Andrej Školkay, Veronika Vass-Vigh, Martin Laczko and Viera Žúborová

School of Communication and Media Bratislava, Slovakia

October 2021

This national report aimed to find out how selected Slovak political parties perceive their populist and non-populist competitors, espesially how they react and compete with populists and their political campaigns in the political competition. Through semi-structured interviews with high ranking members of the political parties, we learned their attitudes, opinions, insights and experiences regarding the confrontation with populism. Our questions were answered by Peter Kmec, a member of the National Assembly (Partliament) and a member of the presidency of the Hlas-SD (Voice-Social Democracy) party; Branislav Tichý, Secretary-General of the non-parliamentary movement Progressive Slovakia; Milan Kabina, a member of the presidency of the non-parliamentary Christian Democratic Movement (KDH); and Ábel Ravasz (then) a member of the presidency of the non-parliamentary Most-Híd (The Bridge) party.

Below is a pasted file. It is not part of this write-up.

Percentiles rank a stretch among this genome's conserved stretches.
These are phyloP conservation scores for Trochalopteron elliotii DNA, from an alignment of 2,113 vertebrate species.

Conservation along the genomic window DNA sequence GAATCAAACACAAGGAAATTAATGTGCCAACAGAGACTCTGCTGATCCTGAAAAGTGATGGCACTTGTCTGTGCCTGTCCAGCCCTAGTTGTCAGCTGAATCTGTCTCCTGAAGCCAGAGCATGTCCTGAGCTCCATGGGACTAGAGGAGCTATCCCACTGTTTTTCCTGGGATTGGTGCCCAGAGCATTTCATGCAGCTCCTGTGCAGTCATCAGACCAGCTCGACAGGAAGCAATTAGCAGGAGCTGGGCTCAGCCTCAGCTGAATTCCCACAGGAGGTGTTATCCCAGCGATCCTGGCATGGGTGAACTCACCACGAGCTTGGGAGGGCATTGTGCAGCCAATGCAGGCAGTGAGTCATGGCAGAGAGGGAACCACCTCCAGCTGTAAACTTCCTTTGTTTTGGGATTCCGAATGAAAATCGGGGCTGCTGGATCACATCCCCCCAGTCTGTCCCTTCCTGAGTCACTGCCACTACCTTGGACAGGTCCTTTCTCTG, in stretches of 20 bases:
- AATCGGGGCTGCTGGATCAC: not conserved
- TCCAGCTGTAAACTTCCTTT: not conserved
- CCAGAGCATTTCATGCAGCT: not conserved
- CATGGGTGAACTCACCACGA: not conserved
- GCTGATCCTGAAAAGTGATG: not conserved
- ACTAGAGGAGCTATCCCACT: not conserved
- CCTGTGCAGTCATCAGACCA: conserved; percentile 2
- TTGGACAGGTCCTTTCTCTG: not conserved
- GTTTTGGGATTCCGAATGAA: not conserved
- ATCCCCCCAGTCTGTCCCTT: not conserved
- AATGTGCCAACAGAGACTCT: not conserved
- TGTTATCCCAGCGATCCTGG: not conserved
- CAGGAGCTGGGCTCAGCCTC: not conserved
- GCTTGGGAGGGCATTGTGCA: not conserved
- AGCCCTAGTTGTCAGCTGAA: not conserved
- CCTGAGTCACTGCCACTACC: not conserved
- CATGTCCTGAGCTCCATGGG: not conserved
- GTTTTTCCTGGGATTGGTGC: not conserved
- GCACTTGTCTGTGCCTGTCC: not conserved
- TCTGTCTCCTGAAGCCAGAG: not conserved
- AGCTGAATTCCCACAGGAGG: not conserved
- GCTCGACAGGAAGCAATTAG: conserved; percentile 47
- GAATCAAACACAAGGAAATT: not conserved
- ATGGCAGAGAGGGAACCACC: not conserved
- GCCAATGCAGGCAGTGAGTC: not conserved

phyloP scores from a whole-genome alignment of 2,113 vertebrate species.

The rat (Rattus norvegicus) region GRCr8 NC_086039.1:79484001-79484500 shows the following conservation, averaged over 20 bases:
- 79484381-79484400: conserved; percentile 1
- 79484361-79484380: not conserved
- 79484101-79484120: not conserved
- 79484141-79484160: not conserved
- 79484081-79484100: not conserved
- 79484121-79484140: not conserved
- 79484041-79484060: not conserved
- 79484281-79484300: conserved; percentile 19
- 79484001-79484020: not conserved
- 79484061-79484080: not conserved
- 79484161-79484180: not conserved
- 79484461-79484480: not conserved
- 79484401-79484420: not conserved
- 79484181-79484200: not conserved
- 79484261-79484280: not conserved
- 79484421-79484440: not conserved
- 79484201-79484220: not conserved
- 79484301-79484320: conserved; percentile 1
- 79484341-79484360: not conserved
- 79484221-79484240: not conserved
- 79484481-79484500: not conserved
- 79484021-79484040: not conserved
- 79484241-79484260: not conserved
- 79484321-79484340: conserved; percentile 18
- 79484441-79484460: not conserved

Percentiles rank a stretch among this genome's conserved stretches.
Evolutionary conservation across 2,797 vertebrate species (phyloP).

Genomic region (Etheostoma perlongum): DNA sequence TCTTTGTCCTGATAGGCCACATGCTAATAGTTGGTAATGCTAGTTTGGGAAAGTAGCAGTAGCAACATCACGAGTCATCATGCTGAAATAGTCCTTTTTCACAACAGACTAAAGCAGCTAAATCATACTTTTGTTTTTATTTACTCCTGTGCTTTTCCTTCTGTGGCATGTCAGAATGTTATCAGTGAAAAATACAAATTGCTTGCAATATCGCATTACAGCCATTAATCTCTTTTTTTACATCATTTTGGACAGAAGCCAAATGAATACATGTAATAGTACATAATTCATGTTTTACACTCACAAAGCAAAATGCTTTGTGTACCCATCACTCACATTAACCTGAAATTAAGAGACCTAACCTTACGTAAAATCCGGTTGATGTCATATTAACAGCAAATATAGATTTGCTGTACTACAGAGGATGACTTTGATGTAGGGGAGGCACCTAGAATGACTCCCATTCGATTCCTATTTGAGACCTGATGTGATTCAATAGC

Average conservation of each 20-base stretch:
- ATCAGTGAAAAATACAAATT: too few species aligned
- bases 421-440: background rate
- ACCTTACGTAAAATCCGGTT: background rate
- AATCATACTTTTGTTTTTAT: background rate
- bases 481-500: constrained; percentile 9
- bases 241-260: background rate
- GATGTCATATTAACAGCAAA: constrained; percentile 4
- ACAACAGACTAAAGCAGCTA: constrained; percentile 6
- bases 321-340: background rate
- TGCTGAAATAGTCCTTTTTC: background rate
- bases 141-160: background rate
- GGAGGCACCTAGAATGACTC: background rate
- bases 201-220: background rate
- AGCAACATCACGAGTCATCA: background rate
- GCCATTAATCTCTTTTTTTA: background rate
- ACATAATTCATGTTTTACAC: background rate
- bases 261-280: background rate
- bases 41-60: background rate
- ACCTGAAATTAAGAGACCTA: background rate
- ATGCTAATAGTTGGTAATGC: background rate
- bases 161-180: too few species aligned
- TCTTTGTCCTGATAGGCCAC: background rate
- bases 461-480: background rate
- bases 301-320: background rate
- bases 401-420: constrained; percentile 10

The political (analytical-conceptual) context: non-populist vs. populist parties in 2018-2021

It is usually controversial and certainly normative to lable a party as populist or non-populist in Slovakia. Sometimes, political parties mutually call each other populist while they see themselves as being non-populist. However, occasionally there is an agreement which party they define as populist. For example, all of the interviewed high ranked members of non-populist parties in our sample mentioned OĽaNO (Ordinary People and Independent Personalities) as a populist political party/movement at the national and European level.

Curiously, Meyer’s 2021 report suggested (p.8) that there was only a single case of populists in power in Europe in early 2021, namely in Poland. Interestingly, Sme rodina (We are a Family) was seen as more populist than OĽaNO among experts involved in this study. Maybe this has to do with the time frame – while political parties represented were asked in spring of 2021, the report was written in the fall of 2021.